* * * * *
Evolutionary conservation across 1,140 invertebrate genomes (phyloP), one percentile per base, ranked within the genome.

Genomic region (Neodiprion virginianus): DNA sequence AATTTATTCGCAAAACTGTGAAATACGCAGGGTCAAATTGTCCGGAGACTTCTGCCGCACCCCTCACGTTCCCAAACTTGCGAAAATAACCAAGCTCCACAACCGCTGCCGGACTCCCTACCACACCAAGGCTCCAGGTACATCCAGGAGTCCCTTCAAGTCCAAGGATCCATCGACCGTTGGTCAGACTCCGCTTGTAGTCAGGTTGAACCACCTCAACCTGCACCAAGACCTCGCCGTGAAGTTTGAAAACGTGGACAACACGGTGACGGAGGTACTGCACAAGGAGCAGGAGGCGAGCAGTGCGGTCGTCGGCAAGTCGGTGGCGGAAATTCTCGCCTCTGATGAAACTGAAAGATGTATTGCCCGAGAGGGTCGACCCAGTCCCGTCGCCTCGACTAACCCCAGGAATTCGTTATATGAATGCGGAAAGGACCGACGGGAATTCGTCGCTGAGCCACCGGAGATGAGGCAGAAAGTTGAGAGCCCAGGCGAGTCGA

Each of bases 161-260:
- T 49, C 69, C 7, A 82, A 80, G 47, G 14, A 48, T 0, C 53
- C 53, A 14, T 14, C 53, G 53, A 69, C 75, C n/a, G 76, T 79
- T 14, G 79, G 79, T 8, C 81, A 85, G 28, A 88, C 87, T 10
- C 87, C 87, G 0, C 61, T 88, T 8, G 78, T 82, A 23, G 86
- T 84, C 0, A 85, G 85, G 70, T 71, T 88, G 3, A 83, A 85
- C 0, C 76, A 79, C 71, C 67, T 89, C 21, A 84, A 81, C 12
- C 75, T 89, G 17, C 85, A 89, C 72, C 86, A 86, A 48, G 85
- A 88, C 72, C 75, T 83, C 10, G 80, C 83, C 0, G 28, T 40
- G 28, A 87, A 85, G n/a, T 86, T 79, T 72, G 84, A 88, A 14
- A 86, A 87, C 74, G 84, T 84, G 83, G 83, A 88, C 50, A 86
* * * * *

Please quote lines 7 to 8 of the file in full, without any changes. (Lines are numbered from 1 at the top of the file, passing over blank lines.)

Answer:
- C 87, C 87, G 0, C 61, T 88, T 8, G 78, T 82, A 23, G 86
- T 84, C 0, A 85, G 85, G 70, T 71, T 88, G 3, A 83, A 85